Abstract Title:

The remedial effect of Thymus vulgaris extract against lead toxicity-induced oxidative stress, hepatorenal damage, immunosuppression, and hematological disorders in rats.

Abstract Source:

Environ Sci Pollut Res Int. 2019 Aug ;26(22):22736-22746. Epub 2019 Jun 6. PMID: 31172438

Abstract Author(s):

Mohamed E El-Boshy, Bassem Refaat, Ahmed H Qasem, Anmar Khan, Mazen Ghaith, Hussain Almasmoum, Amani Mahbub, Riyad A Almaimani

Article Affiliation:

Mohamed E El-Boshy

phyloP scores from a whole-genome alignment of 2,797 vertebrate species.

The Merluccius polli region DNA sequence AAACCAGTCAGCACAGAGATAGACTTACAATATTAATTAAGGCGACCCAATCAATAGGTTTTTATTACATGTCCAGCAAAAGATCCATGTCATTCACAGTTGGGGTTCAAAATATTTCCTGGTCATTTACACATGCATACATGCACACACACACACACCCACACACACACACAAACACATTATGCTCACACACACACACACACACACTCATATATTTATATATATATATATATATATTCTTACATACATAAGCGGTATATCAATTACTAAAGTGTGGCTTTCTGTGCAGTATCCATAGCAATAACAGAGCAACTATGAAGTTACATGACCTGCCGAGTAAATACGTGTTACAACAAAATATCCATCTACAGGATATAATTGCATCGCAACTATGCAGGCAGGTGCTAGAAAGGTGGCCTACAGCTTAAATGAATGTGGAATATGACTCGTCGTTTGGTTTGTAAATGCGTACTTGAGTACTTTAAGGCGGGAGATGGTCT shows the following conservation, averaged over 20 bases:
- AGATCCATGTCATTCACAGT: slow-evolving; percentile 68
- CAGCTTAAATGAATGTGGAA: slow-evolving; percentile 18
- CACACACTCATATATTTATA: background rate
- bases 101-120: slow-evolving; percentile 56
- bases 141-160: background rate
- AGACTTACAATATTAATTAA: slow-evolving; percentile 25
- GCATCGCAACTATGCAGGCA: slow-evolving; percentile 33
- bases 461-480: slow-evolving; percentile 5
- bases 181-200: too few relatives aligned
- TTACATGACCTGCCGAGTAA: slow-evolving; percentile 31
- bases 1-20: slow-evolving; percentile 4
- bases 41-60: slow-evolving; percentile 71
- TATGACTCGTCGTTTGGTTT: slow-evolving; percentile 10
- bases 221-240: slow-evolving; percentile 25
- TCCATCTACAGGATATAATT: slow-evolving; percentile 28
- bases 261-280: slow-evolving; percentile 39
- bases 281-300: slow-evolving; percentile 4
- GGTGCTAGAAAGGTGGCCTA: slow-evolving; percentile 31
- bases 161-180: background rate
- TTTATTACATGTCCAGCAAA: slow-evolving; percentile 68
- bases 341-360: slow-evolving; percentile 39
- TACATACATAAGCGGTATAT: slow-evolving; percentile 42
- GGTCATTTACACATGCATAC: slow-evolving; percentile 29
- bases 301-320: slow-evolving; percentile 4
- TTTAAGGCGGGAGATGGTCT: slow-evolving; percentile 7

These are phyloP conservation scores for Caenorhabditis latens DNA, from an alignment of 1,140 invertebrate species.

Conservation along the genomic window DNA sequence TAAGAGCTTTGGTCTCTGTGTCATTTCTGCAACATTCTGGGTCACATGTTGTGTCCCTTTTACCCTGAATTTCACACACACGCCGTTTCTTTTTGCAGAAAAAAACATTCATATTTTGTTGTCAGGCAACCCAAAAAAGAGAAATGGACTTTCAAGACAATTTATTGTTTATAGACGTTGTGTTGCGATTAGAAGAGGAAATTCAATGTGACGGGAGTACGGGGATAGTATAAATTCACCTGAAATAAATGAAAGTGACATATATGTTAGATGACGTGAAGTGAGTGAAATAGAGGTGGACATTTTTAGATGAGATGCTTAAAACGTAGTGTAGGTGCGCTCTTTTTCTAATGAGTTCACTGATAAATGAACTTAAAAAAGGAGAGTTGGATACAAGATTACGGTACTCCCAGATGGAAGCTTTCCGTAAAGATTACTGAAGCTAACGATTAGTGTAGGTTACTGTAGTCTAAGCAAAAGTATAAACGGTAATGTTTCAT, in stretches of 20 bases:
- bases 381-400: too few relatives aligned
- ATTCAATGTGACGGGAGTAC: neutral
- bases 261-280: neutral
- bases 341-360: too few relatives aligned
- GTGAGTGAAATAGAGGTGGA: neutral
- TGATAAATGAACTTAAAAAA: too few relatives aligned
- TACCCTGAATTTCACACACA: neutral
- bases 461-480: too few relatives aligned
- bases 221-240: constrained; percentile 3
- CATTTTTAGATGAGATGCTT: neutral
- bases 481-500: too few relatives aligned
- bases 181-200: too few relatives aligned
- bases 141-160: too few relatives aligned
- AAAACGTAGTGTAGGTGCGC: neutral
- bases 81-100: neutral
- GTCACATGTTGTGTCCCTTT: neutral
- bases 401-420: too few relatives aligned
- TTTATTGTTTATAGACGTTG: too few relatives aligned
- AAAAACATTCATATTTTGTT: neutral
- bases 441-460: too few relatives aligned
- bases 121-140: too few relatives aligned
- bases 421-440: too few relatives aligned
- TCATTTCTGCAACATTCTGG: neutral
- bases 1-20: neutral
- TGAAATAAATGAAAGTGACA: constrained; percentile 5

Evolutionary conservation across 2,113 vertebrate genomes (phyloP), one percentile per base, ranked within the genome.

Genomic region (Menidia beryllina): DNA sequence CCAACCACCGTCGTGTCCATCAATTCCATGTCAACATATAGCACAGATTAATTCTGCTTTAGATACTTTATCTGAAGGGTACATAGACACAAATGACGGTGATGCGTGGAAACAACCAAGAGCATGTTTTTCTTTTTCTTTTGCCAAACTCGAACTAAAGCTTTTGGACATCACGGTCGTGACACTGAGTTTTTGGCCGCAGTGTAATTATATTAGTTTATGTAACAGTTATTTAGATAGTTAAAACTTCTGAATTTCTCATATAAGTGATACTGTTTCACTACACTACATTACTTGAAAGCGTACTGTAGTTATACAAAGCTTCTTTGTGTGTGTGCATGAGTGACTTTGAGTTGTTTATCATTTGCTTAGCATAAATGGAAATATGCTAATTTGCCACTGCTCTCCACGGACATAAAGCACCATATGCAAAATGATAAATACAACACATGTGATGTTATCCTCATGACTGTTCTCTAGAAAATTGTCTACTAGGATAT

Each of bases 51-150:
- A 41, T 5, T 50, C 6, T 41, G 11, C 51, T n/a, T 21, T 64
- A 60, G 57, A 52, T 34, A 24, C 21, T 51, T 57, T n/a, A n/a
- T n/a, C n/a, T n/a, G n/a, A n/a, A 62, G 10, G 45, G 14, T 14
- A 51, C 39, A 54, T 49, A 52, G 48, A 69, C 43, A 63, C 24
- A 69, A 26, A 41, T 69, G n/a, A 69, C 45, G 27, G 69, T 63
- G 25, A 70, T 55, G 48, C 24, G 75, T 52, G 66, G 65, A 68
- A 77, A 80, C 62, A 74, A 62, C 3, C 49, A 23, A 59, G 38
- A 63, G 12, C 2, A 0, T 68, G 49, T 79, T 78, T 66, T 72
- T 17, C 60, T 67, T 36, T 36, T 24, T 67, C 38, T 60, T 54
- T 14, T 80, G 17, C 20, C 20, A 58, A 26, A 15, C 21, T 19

The Thymus vulgaris (T. vulgaris) has been used in foods for the flavor, aroma, and preservation and in folk medicines. The objective of the present work was to determine the antioxidant and protective effects of T. vulgaris extract against lead (Pb)-intoxicated rats. A thirty-two male Sprague-Dawley were randomly assigned into 4 equal groups and treated for six weeks as follows: group I (GP-I), served as negative control; GP-II, -III, and -IV received either Pb acetate in drinking water (500 mg/L), T. vulgaris extract (500 mg/kg/day) by oral gavage or Pb acetate with T. vulgaris extract, respectively. Blood samples were collected at the end of the study week 6 to measure the hepatic and renal biochemical markers, complete blood count alongside the serum levels of interleukin (IL)-1β, IL-6, IL-10, tumor necrosis (TNF)-α, and interferon (IFN)-γ. Additionally, liver and kidney tissue specimens were collected for histopathology as well as to measure the antioxidant-reduced glutathione (GSH), glutathione peroxidase (GPx), catalase (CAT), and superoxide dismutase (SOD) alongside the lipid peroxidation marker, malonaldehyde (MDA). The results indicated that Pb toxicity increased the serum levels of IL-1β, IL-6, and TNF-α, whereas IL-10 and IFN-γ were reduced. The results showed disturbed liver and renal functions; increased serum levels of ALT, AST, ALP, total bilirubin, creatinine, and urea; and decreased total protein, albumin, and calcium. The GSH, Gpx, and CAT levels were significantly decreased in the Pb-administrated group, whileMDA was increased. However, regarding the hepatorenal markers, those animals treated with T. vulgaris alone did not induce any significant changes. Moreover, the combined treatment with T. vulgaris extract together with Pb showed significant improvement in Pb-induced toxicity in all the tested parameters compared to the negative control group. We investigated the potential protective effects of the medicinal plant T. vulgaris in vivo, since there are no publications that address the potential protective effect of this leaf extract against Pb-induced hepatorenal toxicity. Our studies concludedthat the T. vulgaris extract reduces Pb overload in hepatorenal tissues, and that this has a potential immunomodulatory role, antioxidant activity, and a protective effect against Pb toxicity.

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